Lightning and thunder are the momentary effects produced by the passage of atmospherical electricity, as the common electrical spark and snap betray the ordinary discharge of electricity from an artificial electrical machine. It is not necessary, therefore, in this connection, to ask how or why it is that the light marks the path of the lightning so plainly, that this effect has come even to designate the cause which produces it.

The flashes of lightning which we see are indications of the passage of electricity, sometimes between a cloud and the earth, but more frequently from cloud to cloud. Gay-Lussac determined the length of the flash to be sometimes three miles in extent. The electricity is restrained upon a cloud as upon the prime conductor of an electrical machine, not by the pressure of the air, but by its non-conducting character. When it is considered that a large prime conductor will not collect and retain electricity sufficient to give a spark more than two or three feet in length, it is wonderful, if not inexplicable, how the lightning can dart from the cloud over such spaces. Leslie # believed it to be carried, by a process analogous to the convection of heat, by the vapor itself in its descent. If it is not carried by convection, but by common conduction, the particles of moisture or rain may compose a chain of communication from point to point. Hence the lightning strikes to the ground more easily after rain; and whenever it strikes before rain, it is because it has extraordinary force, and so on such occasions it causes unusual havoc. Gay-Lussac makes a distinction between electricity on a cloud and electricity on the prime conductor of an electrical machine.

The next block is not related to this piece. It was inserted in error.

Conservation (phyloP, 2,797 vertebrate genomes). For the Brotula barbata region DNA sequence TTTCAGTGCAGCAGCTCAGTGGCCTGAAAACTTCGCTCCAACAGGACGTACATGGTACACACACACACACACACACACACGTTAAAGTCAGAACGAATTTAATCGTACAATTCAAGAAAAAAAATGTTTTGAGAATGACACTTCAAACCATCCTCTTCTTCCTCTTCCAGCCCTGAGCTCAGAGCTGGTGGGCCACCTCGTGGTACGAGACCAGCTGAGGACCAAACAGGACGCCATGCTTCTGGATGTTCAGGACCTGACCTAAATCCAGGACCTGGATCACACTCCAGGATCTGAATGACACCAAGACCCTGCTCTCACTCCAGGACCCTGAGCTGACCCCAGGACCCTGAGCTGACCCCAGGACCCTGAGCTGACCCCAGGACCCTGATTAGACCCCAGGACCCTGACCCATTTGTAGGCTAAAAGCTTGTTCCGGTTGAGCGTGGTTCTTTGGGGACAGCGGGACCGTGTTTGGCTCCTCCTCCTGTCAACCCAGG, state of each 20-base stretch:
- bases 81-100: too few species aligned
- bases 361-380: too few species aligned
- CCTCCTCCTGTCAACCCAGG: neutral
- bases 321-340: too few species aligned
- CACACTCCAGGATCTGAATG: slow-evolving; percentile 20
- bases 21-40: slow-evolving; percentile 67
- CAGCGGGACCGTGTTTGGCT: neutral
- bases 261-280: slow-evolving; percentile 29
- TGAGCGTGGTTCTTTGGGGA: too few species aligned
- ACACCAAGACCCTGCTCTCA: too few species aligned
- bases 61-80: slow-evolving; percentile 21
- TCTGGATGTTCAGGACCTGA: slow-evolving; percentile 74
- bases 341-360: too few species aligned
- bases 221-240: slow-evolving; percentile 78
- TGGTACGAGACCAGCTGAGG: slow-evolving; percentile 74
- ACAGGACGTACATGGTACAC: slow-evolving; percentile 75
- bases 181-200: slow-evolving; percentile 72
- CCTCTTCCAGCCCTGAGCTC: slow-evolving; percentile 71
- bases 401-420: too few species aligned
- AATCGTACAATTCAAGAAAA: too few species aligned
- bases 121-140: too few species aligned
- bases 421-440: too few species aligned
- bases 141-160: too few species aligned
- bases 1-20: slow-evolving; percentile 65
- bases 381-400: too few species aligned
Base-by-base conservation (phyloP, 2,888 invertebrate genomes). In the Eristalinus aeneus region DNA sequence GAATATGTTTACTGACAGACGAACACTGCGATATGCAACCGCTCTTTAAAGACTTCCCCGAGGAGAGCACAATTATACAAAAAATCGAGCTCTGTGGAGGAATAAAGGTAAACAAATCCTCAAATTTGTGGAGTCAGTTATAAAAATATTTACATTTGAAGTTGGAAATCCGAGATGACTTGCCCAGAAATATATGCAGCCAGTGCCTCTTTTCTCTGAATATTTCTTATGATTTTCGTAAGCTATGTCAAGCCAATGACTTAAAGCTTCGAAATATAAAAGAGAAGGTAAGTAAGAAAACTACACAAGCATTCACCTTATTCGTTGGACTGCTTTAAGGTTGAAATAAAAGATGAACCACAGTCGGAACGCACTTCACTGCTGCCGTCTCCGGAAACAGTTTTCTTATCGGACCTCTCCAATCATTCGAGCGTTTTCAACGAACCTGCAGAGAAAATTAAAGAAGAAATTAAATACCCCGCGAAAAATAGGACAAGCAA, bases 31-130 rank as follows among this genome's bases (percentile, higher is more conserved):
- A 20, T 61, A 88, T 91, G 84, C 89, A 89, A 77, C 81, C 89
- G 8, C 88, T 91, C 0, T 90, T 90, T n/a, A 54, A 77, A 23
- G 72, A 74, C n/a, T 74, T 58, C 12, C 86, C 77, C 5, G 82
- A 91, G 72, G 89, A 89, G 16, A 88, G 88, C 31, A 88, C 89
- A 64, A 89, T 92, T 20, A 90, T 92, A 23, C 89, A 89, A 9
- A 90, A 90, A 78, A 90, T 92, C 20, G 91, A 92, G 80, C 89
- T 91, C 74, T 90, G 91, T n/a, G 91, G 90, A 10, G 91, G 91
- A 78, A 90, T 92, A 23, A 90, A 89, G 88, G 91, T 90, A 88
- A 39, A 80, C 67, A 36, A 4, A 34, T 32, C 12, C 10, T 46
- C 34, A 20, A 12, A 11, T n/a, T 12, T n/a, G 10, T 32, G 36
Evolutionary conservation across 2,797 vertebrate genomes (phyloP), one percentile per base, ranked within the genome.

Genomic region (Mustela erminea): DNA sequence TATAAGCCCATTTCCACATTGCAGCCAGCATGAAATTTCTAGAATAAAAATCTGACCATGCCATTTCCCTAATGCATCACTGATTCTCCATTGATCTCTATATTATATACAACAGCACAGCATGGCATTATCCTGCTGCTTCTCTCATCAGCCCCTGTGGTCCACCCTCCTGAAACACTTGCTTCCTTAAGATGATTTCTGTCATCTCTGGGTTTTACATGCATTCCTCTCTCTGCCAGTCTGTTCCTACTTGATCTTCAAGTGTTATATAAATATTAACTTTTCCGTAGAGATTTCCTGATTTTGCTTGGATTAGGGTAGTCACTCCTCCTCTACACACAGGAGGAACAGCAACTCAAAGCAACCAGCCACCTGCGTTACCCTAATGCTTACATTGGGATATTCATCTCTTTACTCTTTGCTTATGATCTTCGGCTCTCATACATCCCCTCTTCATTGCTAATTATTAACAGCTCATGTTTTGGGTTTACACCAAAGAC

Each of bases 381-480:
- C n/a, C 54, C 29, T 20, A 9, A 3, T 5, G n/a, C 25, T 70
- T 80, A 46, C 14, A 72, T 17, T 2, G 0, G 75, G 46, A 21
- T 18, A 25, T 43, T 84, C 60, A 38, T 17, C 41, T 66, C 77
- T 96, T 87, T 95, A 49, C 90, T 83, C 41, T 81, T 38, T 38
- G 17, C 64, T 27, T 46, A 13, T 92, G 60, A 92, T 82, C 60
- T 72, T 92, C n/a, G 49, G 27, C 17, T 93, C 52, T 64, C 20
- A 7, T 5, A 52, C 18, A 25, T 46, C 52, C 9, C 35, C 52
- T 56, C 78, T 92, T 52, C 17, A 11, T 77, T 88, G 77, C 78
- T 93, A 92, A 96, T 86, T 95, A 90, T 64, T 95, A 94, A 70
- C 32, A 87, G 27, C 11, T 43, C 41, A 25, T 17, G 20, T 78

An interesting question may be started at this stage of the inquiry, viz. whether lightning always starts from the cloud towards the earth, and never leaves the earth to go to the cloud. It would be impossible to answer this question, either in regard to lightning or artificial electricity, by direct observation, because the fluid passes so rapidly over the longest spaces that its whole track will be illuminated at once. Still, individuals think sometimes they can see the flash start, and sometimes start first from the earth. Kaemtz saw the spark leave two clouds and unite in the middle. I am inclined to explain these results as subjective phenomena. If, for any reason, one part of the flash is brighter than the other, it will require less time to make its impression upon the eye. Now, I have recently seen flashes which appeared the brightest at the lower end, because the upper was partially veiled by a cloud. And often the two cxtremities of an electrical spark are brighter than the middle.

But the direction in which bodies have been scattered by lightning has

* Quæst. Nat., Liv. II. $ 22.
| Edin. New Phil. Journ., XI. 1824, pp. 26, 27.

Ann. de Ch. et Phys., XXIX. 105. s Ann. de Ch et Phys., XXIX. 105.